Tauroa Homestead

2 Hikanui Drive, Havelock North

  • Tauroa Homestead.
    Copyright: Alan Wylde. Taken By: Alan Wylde.

List Entry Information

List Entry Status Listed List Entry Type Historic Place Category 1 Public Access Private/No Public Access
List Number 176 Date Entered 16th November 1989


City/District Council

Hastings District


Hawke's Bay Region

Legal description

Lot 1 DP 17716 (CT HBK2/1157), Hawke's Bay Land District

Assessment criteriaopen/close

Historical Significance or Value

This historic place was registered under the Historic Places Act 1980. This report includes the text from the original Building Classification Committee report considered by the NZHPT Board at the time of registration.

The Tauroa property was in the Chambers family from 1887 when John Chambers divided the Te Mata station. The present Tauroa was built on the same site as the earlier wooden homestead destroyed by fire in 1914. Thomas Mason Chambers, the owner of Tauroa, had an important role in the history of Havelock North. He was a significant figure in local body politics and the community activities. Chambers and the house he had built, Tauroa are of considerable historical significance to the people and local history of Havelock North.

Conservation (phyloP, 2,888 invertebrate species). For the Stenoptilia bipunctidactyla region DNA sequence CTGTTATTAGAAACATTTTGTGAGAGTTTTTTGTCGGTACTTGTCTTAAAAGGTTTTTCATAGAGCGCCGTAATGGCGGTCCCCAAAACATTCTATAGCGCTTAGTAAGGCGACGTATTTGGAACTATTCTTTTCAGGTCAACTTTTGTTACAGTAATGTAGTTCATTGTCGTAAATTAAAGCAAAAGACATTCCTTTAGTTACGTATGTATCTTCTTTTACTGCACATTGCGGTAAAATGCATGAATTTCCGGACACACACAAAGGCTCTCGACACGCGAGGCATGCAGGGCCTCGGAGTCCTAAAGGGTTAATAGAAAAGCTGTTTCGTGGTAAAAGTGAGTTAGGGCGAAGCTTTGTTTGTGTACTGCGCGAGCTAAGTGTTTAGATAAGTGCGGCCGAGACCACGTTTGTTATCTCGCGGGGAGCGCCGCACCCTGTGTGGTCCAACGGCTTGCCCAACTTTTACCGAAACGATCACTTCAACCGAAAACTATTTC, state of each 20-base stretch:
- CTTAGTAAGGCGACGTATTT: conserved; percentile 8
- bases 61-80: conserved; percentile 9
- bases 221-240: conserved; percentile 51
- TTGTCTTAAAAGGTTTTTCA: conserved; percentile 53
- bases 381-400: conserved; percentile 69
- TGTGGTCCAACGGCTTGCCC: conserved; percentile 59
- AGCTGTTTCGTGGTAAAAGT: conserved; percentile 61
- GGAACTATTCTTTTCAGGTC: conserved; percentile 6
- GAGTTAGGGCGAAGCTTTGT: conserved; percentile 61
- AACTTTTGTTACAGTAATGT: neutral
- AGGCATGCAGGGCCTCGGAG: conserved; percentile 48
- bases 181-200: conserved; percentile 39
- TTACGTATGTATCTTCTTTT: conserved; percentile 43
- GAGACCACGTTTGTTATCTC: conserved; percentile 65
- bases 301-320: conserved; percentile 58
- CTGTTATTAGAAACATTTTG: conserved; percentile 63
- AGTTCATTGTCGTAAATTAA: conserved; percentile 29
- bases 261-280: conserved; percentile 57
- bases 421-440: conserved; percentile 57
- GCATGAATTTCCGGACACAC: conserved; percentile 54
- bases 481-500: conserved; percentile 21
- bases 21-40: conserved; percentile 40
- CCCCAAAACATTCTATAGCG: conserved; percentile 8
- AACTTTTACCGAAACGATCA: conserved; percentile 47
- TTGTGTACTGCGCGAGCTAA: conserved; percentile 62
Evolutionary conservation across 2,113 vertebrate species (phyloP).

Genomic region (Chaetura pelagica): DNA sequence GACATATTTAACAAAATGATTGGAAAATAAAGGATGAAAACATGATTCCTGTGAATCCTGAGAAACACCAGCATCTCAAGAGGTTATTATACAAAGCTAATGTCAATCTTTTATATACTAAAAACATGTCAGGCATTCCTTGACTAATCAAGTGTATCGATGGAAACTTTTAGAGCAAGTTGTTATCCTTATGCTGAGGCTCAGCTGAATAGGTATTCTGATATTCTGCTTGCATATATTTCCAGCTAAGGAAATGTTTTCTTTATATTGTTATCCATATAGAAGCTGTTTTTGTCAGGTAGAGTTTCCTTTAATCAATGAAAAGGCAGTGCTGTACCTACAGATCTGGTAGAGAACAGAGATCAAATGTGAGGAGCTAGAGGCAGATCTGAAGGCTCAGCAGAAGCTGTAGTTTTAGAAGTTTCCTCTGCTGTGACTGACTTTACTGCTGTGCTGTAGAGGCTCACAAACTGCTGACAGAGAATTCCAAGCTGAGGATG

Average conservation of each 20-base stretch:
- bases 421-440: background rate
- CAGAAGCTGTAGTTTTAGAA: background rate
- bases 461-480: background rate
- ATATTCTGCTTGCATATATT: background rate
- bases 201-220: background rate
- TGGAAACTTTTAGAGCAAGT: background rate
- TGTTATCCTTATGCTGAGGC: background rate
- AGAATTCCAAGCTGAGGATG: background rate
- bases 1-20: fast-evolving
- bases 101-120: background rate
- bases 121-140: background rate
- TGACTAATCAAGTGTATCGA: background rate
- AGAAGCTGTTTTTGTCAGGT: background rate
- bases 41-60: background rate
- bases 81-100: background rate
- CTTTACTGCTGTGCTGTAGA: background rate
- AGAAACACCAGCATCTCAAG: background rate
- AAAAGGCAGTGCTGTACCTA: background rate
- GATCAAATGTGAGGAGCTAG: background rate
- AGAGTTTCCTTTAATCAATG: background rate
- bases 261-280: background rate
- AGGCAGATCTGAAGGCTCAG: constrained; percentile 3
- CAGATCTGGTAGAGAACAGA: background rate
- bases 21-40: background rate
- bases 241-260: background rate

This historic place was registered under the Historic Places Act 1980. This report includes the text from the original Building Classification Committee report considered by the NZHPT Board at the time of registration.


Tauroa is one of four large country houses designed by Gummer in the Havelock North area over a period of twenty years from 1916. These houses, collectively and singularly make a significant contribution to the history of architectural design in New Zealand. Gummers familiarity with a wide range of styles was exhibited in these houses and they were each quite different.

The design of Tauroa was innovative and far ahead of its time. By his use of sleeping balconies, a court and a pergola, Gummer integrated the architectural interior of the house with nature outside.

It is remarkable that in World War I, a time of scarcity, such a building would have been constructed. Tauroa is a remarkable house by an architect designing works of domestic architecture as advanced as anywhere in the world at that time.


This is a very impressive structure is hidden from the road by an extensive variety of trees. The first view of the house at the end of the tree lined drive is a striking revelation. It is set in a beautiful and extensive garden.


Construction Professionalsopen/close

Gummer & Ford

The architectural partnership of Gummer and Ford was established in 1923, and became one of national importance.